Gambling refers to the act of betting, placing bets, or paying money for the chance to win something. Gambling is basically the wagering of something of worth or value on an uncertain event with an uncertain result, with the purpose of winning either money or other material products. The chances of winning can be estimated by the form of betting, for example, the likelihood of hitting the jackpot is estimated by the amount of bets made or the number of tickets bought. Gambling therefore needs three essential ingredients to exist: risk, consideration, and a reward. Although it may not seem that these ingredients are that important in gambling, the reality is that all of them combine to create the game of gambling.
Gambling in Canada can be categorized into two general types: gaming events and lottery. Gaming events refer to those which are organized by Canadian government bodies like the Canadian Lottery Corporation (CLC) and the Canadian Lottery Corp of Malta (CLM). The main objective of these bodies is to “incentivize” people to participate in the lotto and gaming events. They also aim to maintain the integrity and credibility of the lotto and gaming system.
On the other hand, the lottery is played by many people across the country. The lottery system allows many people to “win” a small prize by investing small amounts of money into specific drawings. This system has also been associated with the “purse of wealth” in many cultures. One could say that the lottery system is one of the oldest gambling devices known to man.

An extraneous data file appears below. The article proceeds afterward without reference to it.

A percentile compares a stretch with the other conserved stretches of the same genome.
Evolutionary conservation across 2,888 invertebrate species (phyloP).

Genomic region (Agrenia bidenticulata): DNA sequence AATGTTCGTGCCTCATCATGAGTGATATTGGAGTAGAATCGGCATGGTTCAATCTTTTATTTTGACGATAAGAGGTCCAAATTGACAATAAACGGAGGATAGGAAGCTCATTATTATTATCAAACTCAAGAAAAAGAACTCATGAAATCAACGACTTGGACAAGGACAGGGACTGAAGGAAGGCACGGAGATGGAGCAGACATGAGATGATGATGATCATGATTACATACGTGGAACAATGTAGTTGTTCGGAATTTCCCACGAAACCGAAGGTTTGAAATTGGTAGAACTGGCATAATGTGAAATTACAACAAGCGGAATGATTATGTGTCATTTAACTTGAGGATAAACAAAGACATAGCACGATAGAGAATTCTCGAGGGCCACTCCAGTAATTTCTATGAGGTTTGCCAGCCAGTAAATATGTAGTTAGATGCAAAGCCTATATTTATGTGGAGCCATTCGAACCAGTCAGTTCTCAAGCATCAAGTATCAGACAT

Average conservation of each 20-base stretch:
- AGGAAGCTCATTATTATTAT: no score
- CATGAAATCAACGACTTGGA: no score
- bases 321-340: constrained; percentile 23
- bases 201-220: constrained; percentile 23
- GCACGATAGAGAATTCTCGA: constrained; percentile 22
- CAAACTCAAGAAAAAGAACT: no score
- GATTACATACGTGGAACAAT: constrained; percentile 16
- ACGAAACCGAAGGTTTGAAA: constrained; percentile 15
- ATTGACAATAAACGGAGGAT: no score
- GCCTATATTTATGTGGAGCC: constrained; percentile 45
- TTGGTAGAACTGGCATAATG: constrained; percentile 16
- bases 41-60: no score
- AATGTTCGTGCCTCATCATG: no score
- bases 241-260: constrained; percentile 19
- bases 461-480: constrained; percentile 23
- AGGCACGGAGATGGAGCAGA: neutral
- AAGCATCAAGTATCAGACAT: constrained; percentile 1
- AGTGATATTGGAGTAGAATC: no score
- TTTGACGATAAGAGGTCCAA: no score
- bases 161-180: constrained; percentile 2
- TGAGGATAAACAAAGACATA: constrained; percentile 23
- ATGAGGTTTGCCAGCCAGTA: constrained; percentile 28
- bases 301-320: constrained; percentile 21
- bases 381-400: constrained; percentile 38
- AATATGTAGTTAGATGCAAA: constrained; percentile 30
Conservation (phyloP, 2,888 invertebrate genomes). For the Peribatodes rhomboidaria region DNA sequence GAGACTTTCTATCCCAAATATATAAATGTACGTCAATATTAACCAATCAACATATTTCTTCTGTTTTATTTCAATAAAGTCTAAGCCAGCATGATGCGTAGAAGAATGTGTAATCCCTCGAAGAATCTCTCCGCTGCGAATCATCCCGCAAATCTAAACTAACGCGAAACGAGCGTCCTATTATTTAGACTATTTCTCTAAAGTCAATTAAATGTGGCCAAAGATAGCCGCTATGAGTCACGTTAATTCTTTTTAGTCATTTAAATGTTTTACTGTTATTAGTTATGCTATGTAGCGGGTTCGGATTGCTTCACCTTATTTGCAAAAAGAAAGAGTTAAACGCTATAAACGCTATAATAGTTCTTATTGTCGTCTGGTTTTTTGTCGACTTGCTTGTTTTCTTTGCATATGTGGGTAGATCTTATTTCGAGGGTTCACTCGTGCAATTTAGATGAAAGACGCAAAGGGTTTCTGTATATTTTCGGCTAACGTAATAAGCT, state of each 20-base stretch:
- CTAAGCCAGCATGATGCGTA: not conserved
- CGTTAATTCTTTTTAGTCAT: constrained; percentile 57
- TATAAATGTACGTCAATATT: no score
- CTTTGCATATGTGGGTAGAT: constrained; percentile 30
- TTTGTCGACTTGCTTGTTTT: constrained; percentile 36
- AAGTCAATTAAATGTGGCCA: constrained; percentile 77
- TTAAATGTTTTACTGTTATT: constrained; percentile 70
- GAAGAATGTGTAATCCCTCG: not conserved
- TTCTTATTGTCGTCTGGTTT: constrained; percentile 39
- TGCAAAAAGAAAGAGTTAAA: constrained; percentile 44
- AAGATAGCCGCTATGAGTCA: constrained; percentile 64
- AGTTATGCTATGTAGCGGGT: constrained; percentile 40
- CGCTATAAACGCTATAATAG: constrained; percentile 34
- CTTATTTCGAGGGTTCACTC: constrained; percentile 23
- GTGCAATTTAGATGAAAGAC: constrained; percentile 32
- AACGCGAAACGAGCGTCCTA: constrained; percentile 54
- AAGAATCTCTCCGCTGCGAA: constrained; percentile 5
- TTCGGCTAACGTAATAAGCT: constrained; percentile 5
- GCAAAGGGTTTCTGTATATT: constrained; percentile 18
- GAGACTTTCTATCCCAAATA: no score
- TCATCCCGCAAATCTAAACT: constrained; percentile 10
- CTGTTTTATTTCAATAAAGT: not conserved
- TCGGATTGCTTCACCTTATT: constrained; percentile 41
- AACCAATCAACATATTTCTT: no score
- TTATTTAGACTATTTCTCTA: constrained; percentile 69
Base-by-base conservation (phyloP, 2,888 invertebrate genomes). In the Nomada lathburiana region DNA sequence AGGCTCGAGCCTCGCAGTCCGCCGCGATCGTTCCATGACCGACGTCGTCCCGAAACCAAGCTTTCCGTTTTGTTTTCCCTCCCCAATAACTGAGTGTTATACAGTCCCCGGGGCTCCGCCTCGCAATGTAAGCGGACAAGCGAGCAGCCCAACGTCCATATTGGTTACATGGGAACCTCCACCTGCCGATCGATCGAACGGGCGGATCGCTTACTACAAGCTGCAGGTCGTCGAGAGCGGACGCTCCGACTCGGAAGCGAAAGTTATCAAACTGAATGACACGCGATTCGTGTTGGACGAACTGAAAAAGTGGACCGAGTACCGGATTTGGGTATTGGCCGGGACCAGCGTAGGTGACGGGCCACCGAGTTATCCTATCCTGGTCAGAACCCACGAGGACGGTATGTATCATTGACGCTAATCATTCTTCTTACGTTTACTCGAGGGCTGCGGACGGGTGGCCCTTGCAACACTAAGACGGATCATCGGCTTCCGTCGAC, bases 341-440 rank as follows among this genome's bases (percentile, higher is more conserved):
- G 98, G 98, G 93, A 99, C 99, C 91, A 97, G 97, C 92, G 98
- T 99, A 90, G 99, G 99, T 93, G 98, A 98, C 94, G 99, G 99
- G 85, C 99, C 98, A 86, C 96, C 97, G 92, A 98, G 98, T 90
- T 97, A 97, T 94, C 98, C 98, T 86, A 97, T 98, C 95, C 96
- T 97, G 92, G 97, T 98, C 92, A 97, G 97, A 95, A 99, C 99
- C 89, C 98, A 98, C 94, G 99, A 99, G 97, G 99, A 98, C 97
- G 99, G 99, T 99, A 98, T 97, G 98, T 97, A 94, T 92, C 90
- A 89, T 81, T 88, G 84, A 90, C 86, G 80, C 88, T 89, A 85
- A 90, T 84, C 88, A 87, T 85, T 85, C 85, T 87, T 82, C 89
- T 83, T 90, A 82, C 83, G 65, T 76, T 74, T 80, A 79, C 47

In Canada, there are presently two main gambling jurisdictions, namely the Maricopa County in Arizona and the municipalities of British Columbia, Ontario and Quebec. Both of these jurisdictions experienced a sharp increase in reported cases of gambling activities in recent years. Although there is no clear evidence of an increase in gambling revenues in these jurisdictions, it is worth noting that the majority of Canadian residents live in these jurisdictions. It should be noted that the cases of law violations and related criminal charges in these jurisdictions are typically related to the operation of bingo and poker games rather than conventional gambling.
According to studies, there appears to be a relationship between crime rates and the location of establishments that offer gaming and/or Internet gambling. It has been observed that persons who are involved in gambling addiction tend to have higher risk factors for committing crimes. Other possible reasons for this are higher risk of meeting other addicts, increased social status among such people, and exposure to higher risk environments. Thus, it appears that the persons involved in gambling addiction are at a higher risk for forming social ties that may facilitate addiction development.
A Canadian case law study has revealed that the presence of a second business in a gambling venue may be sufficient for invalidating a gambling claim. In the case of Bell v. Dickson, the court found that a Bell gambling operation that was established in a house rented by a tenant for the purpose of conducting Baccarat gaming did not meet the requirements for licensing. The result was that the Bell gambling operation was held to be the conduct of pure skill rather than gambling. However, in R. v. St-Onge, the court reversed the decision of the lower court which had previously awarded Bell its share of the gaming revenues. In the end, the lower court erred in holding that Bell’s Baccarat gaming operation did not qualify for either licensure or certification as a place of business.